- Americans are resigning at record pace, and yet job openings sit near all-time highs.
- The prevailing idea is that unemployment benefits, stimulus checks, fear of catching the virus, and lack of childcare are responsible for potential workers sitting on the sidelines.
- Yet, once the extra unemployment benefits ended, to the surprise of economists, there wasn’t an uptick in people accepting new jobs.
Americans are resigning at record pace, nearly 8 million Americans remain unemployed, and job openings sit near all-time highs.
As quitting rates boomed, experts started calling the shift the Great Resignation. Some experts believe that the Great Resignation is less of a permanent shift and more of a temporary speed bump.
Surprisingly, experts don’t have specific answers to where workers are going or what they’re doing after resigning their jobs.
The prevailing idea is that unemployment benefits, stimulus checks, fear of catching the virus, and lack of childcare are responsible for potential workers sitting on the sidelines.
Once the extra unemployment benefits ended, to the surprise of economists, there wasn’t an uptick in people accepting new jobs. This might be because people have the means to hold out for jobs that they actually want.
If the American unemployment rate is low, where are workers?
Although 4.3 million Americans left their jobs in August alone, the U.S. unemployment rate fell to 4.6% in October 2021, the lowest since March 2020 and slightly below market expectations of 4.7%.
Unemployment insurance (UI), especially the enhanced benefits during the pandemic, gave workers some breathing room. The benefits weren’t enough for people to live extravagantly by any means though, and those people will have to return to work eventually, if they haven’t already.
UI benefits alleviated the pressure to take unsafe jobs — many of which are especially dangerous during a pandemic. Instead, workers have been able to hold out a bit longer for better-paying jobs that match their skills, education, experience, and interests.
States with higher unemployment benefit levels, as well as low-wage sectors where benefits are more often higher than previous income, have actually seen faster job growth, indicating that unemployment insurance isn’t the cause of slow hiring.
Another aspect of the labor shortage to consider is that 754,000 Americans died during the pandemic.
Should unemployment payments be higher or lower in the U.S.?
Unemployment insurance benefits are given to those who have lost their jobs through no fault of their own. Those who have quit their jobs cannot receive UI.
Many argue that unemployment benefits are too generous and are discouraging work, leaving employers unable to hire workers.
This actually is not the case.
UI benefits are not particularly generous – North Dakota has one of the highest UI rates in the nation, giving out $459 a week. This adds up to $1,836 a month. Working at an actual job for just $12 an hour could add up to more than the highest unemployment payments.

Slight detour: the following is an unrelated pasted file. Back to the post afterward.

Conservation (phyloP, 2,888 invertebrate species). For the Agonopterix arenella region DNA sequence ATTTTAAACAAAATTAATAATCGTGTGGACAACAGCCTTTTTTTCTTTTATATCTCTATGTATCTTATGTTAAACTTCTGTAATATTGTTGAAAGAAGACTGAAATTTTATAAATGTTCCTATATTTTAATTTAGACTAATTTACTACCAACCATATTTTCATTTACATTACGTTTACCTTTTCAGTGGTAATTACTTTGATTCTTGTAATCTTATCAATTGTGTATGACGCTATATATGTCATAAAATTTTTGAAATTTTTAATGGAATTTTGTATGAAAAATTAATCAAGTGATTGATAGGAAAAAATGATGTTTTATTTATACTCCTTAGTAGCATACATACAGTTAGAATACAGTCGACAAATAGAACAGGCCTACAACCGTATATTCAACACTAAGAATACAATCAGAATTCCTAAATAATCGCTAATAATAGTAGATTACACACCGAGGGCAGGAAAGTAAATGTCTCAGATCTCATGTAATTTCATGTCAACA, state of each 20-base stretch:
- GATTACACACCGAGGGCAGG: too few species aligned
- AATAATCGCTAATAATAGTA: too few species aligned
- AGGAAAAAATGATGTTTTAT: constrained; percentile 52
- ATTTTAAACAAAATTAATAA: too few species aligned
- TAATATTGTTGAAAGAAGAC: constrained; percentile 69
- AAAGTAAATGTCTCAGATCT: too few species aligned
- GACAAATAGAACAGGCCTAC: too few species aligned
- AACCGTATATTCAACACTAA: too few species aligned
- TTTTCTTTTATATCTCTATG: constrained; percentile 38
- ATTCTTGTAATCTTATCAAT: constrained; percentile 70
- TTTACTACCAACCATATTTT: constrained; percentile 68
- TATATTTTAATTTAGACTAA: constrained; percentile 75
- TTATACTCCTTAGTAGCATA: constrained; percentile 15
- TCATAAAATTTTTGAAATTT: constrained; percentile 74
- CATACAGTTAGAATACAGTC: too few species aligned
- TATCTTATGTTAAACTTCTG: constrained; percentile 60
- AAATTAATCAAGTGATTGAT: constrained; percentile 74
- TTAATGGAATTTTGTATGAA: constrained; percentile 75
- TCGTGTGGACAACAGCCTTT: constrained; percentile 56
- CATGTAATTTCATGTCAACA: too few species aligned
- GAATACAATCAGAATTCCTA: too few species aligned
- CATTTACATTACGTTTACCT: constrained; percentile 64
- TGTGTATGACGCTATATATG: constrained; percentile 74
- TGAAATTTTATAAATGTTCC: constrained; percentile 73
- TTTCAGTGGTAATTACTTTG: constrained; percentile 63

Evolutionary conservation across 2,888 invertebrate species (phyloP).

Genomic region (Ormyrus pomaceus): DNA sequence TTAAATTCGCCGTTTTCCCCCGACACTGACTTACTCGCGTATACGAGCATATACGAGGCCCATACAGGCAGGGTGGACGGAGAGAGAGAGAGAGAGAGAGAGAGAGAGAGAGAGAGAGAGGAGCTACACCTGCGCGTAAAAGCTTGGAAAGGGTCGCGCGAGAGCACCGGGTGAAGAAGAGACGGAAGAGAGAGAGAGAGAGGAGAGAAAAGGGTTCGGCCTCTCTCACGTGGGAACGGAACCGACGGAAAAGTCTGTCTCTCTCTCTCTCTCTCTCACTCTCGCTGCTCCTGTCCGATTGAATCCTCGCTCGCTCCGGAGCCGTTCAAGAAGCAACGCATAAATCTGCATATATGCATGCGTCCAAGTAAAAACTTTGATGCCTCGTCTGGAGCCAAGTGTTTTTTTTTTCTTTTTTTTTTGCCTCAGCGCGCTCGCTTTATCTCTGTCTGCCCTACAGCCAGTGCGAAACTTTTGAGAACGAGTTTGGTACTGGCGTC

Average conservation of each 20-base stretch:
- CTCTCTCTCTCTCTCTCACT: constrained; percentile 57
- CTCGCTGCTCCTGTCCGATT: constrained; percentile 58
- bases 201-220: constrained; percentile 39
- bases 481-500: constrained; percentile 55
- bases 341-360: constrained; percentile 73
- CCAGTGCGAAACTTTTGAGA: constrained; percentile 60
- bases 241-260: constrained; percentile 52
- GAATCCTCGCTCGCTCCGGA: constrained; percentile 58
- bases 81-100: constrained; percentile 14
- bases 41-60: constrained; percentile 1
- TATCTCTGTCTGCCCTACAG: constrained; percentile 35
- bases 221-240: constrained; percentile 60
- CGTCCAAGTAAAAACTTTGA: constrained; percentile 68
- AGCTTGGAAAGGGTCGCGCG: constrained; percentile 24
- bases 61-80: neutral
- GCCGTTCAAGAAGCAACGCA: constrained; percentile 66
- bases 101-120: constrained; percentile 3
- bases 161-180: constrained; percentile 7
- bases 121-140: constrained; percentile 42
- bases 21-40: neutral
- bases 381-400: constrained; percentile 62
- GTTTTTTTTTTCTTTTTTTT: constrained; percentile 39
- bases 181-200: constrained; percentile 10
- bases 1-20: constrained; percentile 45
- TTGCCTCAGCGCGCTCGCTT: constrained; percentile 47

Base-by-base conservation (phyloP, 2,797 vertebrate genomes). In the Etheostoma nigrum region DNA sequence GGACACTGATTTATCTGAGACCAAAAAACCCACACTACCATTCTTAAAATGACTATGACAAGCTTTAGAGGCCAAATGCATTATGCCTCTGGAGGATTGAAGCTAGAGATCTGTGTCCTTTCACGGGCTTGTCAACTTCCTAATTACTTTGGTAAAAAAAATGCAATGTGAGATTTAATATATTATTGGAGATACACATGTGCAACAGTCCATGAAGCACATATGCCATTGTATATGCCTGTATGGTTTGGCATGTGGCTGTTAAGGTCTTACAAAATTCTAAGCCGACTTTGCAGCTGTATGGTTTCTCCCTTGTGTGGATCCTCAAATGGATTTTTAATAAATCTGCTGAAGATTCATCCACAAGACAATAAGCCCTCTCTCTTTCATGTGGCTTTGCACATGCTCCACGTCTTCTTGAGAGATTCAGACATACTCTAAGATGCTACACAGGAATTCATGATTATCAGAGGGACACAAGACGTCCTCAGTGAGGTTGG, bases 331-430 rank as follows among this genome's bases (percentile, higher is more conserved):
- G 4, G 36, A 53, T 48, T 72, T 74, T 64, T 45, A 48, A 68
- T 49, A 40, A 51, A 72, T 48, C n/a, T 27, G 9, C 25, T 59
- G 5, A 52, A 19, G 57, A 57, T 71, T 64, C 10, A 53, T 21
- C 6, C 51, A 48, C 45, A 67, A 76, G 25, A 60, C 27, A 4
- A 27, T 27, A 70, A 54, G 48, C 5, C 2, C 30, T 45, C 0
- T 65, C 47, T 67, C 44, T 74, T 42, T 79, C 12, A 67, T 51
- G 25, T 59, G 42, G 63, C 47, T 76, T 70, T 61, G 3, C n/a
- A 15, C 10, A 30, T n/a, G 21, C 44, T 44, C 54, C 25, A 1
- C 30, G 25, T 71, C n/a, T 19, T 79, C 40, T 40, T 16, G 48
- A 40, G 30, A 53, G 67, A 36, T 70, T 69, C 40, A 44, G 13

Arizona and Florida have the lowest unemployment benefit rates ($236 per week) in the country. People living off of unemployment in these states receive $944 a month.
Working a regular job would pay far more than the amount unemployment insurance pays, so there isn’t really much incentive for people to exploit UI.
Many experts even argue that UI should be increased across the country. The Economic Policy Institute has said that the current system fails to alleviate severe economic hardship, and has laid out a policy proposal that would increase the level of UI benefits, including making the benefit formula more progressive so that low-wage workers are better supported.
For people who have quit their jobs, what are they doing now?
The $5 trillion that the government spent in pandemic-era stimulus gave many low-paid Americans a financial buffer through direct payments and boosted unemployment insurance.
This has allowed people to be choosy with what kind of jobs they want to take.
Once this financial buffer runs out, those people will return to the workforce and create a hiring frenzy, according to Daniel Alpert, managing partner at Westwood Capital and a senior fellow of macroeconomics at Cornell Law School.
It makes sense that so many jobless Americans are biding their time; most of them left low-paying jobs. Leisure and hospitality, administrative and temporary services, and local government sectors count for nearly 60% of the jobs that haven’t been recovered. Many of those pay below the national average, and people want better pay for themselves now and are willing to wait.
These workers are pushing back against poor pay, unpleasant working conditions, and a lack of respect from management. Those who have quit are taking their time to seek out new types of opportunities that offer meaningful work and a path to advancement.
The pandemic also accelerated retirement, particularly among those aged 59 and older, which means the workforce lost that significant group as well.
So, to answer the question of where American workers are – they are waiting for better opportunities, they have retired early, and some have died due to COVID-19. While this may seem grim, the U.S. will recover and the labor shortage is predicted to end soon.